Conservatives Curtail Census
Continuing consequences yet to be calculated

“The National Household Survey is going to be a colossal failure,” predicts David Calrkson, student Senate representative for the Capilano Students’ Union (CSU). These words come in the heady days of political turmoil, following a major policy shift on the part of Stephen Harper’s Conservative government.

This past June, Industry Minister Tony Clements announced that the Conservative government had chosen to replace the existing mandatory long form census with a non-compulsory alternative, called the National Household Survey (NHS).

This decision has had far-reaching consequences, amongst them, the resignation of Munir Sheikh, head of Statistics Canada. Sheikh penned an open letter as his final official act, wherein he proffered his thoughts on, “the question of whether a voluntary survey can become a substitute for a mandatory census.” Simply put, he stated that “it cannot” replace the long form census, a criticism which Clements and other conservative pundits were quick to rebut.
Mackenzie Gans, a one-time Conservative Party intern, sees the reality as being entirely opposite. He commented in an interview that, “[he thinks] that the NHS will have comparable quality to the long form survey, and produce data usable for many.”

The data gathered by the long form census, issued once every five years to 20 per cent of Canadian constituents, is used extensively for research and analysis by universities and government agencies nationwide. Guy Heywood, a City of North Vancouver Councilor and former professor at Capilano University, expounded that, “if you’re going to do analyses of what ails society and come up with prescriptions you need to have good data, and this policy disables all levels of government [from accessing such data].”

Continuing, he noted that, “the major census occurs once every five years, so to lose one is quite serious … we lose the continuity of our time series studies and we lose the accuracy of future analyses. Given that the [next federal] election may not be until next year, the damage will be quite serious.”

As observed by Clarkson, the loss of information will profoundly affect the student body at Capilano, especially those in programs such as the social sciences, or business. On behalf of the CSU, he penned a letter to Clements decrying the loss of the long form census, and urging its reinstatement. The letter reads, in part, “As a voluntary survey, the National Household Survey will be subject to a self-selection bias that undermines the confidence, reliability, and usefulness of the data it collects. This self-selection bias will result in the underrepresentation of linguistic minorities, the socioeconomically disadvantaged, First Nations, young adults – including students – and new immigrants.”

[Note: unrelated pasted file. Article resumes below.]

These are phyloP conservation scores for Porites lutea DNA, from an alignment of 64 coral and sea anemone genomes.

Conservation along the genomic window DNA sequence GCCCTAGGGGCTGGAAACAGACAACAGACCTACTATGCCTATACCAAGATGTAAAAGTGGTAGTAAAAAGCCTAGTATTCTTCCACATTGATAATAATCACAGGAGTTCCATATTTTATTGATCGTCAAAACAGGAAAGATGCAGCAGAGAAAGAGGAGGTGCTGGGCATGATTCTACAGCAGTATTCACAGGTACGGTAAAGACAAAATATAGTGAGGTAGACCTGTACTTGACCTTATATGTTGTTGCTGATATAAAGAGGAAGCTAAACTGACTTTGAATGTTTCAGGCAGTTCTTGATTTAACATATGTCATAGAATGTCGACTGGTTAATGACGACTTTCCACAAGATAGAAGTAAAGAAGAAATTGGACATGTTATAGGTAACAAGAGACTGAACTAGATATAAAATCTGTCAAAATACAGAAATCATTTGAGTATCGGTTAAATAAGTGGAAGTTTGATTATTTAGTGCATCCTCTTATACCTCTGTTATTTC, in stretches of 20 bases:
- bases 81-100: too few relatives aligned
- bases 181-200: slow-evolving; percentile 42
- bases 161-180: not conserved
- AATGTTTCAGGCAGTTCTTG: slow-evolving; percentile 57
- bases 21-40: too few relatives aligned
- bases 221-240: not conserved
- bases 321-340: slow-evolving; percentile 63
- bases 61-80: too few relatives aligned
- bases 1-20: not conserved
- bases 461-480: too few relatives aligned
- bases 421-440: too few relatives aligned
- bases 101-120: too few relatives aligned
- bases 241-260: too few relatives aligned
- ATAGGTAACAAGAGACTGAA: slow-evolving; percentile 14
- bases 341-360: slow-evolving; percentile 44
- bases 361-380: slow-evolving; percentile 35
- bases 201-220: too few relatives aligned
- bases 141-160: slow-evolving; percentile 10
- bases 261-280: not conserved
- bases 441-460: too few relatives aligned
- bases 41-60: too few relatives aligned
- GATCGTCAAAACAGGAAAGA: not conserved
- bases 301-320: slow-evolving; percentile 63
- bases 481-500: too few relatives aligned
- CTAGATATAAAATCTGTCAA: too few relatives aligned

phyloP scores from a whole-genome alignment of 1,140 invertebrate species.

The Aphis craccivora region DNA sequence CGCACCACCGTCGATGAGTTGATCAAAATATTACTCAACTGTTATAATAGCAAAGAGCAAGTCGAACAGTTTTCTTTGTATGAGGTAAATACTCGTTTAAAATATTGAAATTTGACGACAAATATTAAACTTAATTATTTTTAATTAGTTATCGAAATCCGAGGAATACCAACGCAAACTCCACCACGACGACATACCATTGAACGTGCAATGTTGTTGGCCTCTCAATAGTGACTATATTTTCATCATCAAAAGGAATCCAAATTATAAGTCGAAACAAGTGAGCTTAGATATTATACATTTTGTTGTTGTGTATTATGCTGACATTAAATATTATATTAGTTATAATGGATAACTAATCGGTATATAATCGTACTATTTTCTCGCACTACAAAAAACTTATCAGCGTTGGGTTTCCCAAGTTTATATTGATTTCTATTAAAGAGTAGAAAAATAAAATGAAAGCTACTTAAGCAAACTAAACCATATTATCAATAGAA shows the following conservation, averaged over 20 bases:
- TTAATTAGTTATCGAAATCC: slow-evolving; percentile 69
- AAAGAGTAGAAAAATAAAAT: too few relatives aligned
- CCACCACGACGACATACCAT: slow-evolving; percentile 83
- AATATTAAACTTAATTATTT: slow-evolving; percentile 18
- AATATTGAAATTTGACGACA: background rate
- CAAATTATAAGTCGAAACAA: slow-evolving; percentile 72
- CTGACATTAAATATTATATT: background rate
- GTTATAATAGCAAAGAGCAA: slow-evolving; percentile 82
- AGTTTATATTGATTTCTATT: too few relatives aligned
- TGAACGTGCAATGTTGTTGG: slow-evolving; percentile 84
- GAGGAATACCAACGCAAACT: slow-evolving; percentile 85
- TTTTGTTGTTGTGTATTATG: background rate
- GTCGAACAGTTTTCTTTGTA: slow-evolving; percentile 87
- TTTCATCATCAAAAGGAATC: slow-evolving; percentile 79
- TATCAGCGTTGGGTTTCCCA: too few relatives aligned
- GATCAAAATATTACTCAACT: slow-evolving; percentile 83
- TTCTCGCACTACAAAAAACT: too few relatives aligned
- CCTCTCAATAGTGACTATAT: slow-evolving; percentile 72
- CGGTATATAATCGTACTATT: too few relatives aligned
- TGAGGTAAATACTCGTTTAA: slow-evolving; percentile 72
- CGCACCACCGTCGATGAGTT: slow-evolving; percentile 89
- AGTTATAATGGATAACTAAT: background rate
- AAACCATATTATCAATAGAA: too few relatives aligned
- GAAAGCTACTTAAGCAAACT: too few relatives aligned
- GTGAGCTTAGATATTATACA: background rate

Clarkson distinguished that, although the Conservatives have “claimed that increasing the sample size will mitigate [inaccuracies], all it will do is … decrease the margin of error in a sample that is not representative of the population.”

Conversely, Gans argued that, “The NHS will be sent to significantly more households then the old long form survey, and also have an awareness-campaign. The awareness campaign will have a national reach and this will raise response rates, which will result in quality data.”

Further, he continued, “given the chance, I would … replace the mandatory long-form census with a voluntary National Household Survey. I do not feel it is fair or reasonable to threaten Canadians with imprisonment if they do not fill out dozens of pages of questions about their personal lives.”

However, none of those interviewed by the Courier had any knowledge of large-scale arrests due to non-compliance with the long form census. Only one woman, who protested the census due to issues not pertaining to the census questions themselves, has thus far stood trial for such offenses.

Although the Conservatives have raised the specter of information security concerns, both Senator Clarkson and Councilor Heywood agreed that there have been no incidences of mismanagement of this data. Further, Heywood opined, “[this] is quintessentially an area where you can’t substitute private sector research,” due to the much greater security risks.
In the intervening months since the June announcement, the public backlash has been widespread, as shown in a recent survey by EKOS, a member of the Association of Canadian Market Research Organizations. In the survey, it is shown that Harper’s approval ratings have fallen significantly, bringing his party even with the Liberal opposition.

As for Sheikh, he has found himself a new position as Distinguished Fellow and Adjunct Professor at Queen’s University.

//Max MacKay
Staff Writer

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